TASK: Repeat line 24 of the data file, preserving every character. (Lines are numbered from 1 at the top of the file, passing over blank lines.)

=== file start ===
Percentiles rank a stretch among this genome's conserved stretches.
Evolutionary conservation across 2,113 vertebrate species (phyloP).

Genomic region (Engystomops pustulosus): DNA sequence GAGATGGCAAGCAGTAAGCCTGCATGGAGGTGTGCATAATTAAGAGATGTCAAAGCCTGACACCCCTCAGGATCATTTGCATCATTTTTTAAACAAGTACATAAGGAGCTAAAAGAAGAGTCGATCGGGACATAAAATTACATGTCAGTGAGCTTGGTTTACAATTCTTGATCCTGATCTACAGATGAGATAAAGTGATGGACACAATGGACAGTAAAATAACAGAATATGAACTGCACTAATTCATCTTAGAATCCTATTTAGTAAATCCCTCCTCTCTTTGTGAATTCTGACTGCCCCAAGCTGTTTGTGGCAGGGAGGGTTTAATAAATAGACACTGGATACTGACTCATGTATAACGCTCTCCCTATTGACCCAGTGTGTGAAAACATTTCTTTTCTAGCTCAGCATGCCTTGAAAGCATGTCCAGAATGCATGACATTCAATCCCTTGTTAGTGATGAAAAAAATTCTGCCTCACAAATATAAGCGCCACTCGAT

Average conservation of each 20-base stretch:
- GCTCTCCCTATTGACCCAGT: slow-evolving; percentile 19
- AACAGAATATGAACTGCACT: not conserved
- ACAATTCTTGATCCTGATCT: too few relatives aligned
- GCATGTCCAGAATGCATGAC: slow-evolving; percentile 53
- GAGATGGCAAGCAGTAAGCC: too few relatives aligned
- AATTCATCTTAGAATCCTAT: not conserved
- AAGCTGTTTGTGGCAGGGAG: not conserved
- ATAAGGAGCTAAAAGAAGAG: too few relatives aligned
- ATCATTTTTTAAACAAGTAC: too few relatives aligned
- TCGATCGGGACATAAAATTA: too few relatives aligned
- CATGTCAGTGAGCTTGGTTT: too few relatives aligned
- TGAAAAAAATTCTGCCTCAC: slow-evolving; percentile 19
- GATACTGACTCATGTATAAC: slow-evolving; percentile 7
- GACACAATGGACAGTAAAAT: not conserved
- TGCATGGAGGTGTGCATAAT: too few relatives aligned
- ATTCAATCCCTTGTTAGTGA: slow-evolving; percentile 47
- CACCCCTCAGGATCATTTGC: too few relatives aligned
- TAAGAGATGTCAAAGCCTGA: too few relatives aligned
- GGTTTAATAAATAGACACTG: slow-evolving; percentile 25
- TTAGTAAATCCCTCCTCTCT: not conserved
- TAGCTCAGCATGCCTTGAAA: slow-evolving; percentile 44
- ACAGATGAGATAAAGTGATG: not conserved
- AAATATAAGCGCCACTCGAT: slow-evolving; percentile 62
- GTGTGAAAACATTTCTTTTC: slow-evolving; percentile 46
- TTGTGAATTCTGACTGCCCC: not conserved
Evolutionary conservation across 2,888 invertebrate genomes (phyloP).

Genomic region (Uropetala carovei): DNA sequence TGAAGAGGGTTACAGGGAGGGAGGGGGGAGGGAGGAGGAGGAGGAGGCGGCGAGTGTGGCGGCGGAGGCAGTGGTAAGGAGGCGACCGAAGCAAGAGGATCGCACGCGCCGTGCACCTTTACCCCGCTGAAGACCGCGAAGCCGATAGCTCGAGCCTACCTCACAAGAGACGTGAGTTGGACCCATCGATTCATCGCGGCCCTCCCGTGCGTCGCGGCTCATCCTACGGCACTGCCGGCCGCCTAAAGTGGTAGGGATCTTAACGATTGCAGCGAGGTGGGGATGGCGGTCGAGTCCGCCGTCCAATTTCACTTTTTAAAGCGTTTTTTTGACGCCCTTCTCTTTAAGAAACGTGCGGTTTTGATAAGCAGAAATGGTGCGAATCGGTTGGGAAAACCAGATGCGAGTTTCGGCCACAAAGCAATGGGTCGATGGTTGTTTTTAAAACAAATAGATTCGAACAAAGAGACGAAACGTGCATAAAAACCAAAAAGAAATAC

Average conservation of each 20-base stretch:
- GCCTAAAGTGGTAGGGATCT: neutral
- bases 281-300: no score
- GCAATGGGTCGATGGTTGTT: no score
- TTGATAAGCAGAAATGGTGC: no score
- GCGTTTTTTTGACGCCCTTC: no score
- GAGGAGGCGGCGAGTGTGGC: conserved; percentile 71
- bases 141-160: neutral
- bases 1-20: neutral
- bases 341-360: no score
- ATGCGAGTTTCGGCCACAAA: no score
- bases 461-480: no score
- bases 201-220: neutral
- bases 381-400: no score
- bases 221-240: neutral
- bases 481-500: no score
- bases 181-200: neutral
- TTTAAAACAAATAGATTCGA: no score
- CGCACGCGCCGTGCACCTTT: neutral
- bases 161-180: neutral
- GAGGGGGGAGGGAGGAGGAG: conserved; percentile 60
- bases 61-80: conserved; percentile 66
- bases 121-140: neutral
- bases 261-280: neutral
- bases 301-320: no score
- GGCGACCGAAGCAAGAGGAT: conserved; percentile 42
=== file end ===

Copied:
- TTAGTAAATCCCTCCTCTCT: not conserved